Results showed that participants who weren't concerned with their reputation and were highly sensitive to justice judged themselves far more harshly for sharing a confidential secret (or another wrongdoing) than the coworker did.
The team also found that those who did care about their reputation while also having a high sensitivity to justice judged the coworker much harsher than themselves. These people displayed hypocrisy because despite claiming to care about moral injustices and people not getting due punishment/reward, they were more than happy to judge themselves far less harshly when they were in the wrong.
Turning To Shame
Even though they seemed quick to judge others more intensely than themselves, those with high concern for their reputation and high sensitivity to justice didn't seem to judge anyone more positively than the other sample groups. This means they see criticism, punishment, and condemnation as more useful tools for changing peoples' behaviors than praise. That, or they find no enjoyment in praising others, instead wanting to implement shame.
"People may thus readily employ condemnation as a strategy to demonstrate their righteousness to others," the team wrote in their findings.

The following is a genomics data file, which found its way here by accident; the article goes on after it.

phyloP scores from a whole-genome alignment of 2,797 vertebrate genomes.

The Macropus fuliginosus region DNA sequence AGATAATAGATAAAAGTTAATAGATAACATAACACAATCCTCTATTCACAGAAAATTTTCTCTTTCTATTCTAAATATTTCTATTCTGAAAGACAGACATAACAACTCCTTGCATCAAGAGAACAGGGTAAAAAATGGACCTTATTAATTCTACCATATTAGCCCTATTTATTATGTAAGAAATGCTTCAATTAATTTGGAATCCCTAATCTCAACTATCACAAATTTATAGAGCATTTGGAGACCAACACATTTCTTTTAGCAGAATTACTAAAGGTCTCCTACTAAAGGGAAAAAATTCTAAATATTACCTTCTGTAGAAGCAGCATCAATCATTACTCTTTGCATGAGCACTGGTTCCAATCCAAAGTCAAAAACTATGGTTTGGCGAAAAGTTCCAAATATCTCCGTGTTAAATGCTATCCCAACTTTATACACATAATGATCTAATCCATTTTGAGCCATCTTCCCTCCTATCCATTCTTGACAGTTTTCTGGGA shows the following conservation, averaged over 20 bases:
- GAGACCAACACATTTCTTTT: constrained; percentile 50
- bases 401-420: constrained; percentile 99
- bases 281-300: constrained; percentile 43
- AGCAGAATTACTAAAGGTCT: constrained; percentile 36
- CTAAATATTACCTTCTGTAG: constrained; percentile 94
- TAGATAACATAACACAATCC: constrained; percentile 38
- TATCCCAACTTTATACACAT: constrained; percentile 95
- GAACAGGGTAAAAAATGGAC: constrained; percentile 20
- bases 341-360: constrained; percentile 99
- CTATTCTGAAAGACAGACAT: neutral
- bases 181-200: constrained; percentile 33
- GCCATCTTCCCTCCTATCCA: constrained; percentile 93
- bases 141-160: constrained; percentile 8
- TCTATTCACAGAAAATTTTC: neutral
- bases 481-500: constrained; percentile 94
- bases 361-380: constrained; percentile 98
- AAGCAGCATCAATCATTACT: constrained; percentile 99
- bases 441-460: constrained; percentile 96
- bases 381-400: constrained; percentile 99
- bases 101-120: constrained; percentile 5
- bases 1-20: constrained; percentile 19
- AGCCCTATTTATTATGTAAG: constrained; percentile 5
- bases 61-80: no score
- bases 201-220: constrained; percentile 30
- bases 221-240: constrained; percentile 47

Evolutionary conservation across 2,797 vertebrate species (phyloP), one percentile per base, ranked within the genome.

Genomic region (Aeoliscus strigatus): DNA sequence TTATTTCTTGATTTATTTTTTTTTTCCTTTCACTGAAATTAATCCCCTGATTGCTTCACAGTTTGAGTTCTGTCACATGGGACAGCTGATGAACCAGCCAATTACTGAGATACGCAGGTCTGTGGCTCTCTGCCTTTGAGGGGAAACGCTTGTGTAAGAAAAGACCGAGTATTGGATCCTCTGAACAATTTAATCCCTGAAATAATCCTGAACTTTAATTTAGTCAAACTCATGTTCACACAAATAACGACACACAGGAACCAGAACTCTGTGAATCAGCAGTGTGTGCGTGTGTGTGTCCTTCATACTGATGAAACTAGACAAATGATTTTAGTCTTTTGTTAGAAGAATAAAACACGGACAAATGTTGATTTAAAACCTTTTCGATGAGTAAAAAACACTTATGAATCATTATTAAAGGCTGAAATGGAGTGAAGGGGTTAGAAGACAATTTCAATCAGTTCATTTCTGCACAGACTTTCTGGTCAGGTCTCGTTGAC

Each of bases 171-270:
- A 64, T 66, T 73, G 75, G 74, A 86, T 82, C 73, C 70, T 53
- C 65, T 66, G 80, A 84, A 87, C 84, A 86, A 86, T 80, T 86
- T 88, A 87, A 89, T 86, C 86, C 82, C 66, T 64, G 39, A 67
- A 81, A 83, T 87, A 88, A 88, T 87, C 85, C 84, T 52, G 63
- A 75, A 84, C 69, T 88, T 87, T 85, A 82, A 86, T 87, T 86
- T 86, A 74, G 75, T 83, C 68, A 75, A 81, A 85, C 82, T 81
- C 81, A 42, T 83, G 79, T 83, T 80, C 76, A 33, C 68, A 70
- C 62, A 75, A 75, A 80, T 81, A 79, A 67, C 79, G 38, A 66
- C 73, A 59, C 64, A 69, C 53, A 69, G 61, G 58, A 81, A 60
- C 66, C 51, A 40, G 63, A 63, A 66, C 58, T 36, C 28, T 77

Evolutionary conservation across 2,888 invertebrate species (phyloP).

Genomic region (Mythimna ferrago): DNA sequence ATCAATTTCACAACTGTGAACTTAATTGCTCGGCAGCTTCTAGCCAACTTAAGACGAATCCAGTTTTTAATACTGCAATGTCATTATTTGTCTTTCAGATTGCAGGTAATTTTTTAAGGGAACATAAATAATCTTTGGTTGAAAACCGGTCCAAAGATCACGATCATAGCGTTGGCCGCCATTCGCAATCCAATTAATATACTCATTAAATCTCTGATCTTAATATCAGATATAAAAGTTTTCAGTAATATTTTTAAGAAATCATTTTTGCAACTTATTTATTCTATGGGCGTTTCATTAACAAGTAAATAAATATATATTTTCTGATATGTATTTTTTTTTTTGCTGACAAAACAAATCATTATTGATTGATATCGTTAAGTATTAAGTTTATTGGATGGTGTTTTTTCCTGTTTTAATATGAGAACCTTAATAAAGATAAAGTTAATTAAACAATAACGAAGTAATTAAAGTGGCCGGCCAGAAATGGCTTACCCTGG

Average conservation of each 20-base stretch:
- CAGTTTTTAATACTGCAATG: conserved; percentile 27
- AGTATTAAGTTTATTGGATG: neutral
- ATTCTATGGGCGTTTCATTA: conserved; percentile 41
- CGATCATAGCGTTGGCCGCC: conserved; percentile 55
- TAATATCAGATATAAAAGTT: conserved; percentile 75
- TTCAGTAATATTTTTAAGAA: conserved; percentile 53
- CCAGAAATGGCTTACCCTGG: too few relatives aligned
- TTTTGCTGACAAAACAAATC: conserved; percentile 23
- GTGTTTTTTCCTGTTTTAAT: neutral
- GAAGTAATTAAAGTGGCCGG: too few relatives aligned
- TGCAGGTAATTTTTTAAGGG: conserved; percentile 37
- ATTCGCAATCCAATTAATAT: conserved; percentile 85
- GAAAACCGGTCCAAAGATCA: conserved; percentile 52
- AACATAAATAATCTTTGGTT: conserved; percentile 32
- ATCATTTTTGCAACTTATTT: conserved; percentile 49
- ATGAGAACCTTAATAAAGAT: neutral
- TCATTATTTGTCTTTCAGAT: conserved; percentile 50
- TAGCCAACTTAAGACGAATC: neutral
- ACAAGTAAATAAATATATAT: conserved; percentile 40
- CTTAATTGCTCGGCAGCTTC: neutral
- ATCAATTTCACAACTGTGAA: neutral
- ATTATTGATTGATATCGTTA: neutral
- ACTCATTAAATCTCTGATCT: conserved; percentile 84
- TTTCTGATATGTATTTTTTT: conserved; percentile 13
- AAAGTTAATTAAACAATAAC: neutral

A Different World
Of course, the research team knows that anonymous answers obtained based on hypothetical scenarios could differ greatly from real-world applications, especially if scaled upwards and placed against those with high-societal rankings such as politicians or businesspeople.
The way those groups of people view morality, both in general and how well they embody it, would be wildly different compared to the average citizen. Their perception of their own morality and how it manifests also has a much bigger impact on the world at large, so the implications of their results would be vastly different in scale.
Our Own Lives
However, for us people reading this, we're likely more concerned with the inner workings of our own social circles anyway. We all know someone who touts themselves as an amazing, virtuous person even though their actions certainly say otherwise. Knowing that there's a scientific trend that explains their behavior and confirms they're not as good as they say they are is vindicating.
That's part of the fascination with these studies. Not only does it help us learn about society as a whole, but being able to see the reflections of this research in our daily lives helps us understand it better!
What To Strive For
If you fear that this is a path you wander down without even realizing it, there's a simple way to keep yourself on track, according to the team.
"A well-known Golden Rule of morality is to treat others as you wish to be treated yourself."
It's true! If you spend your time touting moral superiority while being judgemental behind the scenes, don't be surprised when that judgment catches up to you and starts applying to you in kind.
We're all on this planet for a small amount of time. We ought to spend less of it concerned about our own reputations and more of it concerned about making life a pleasant experience for everybody.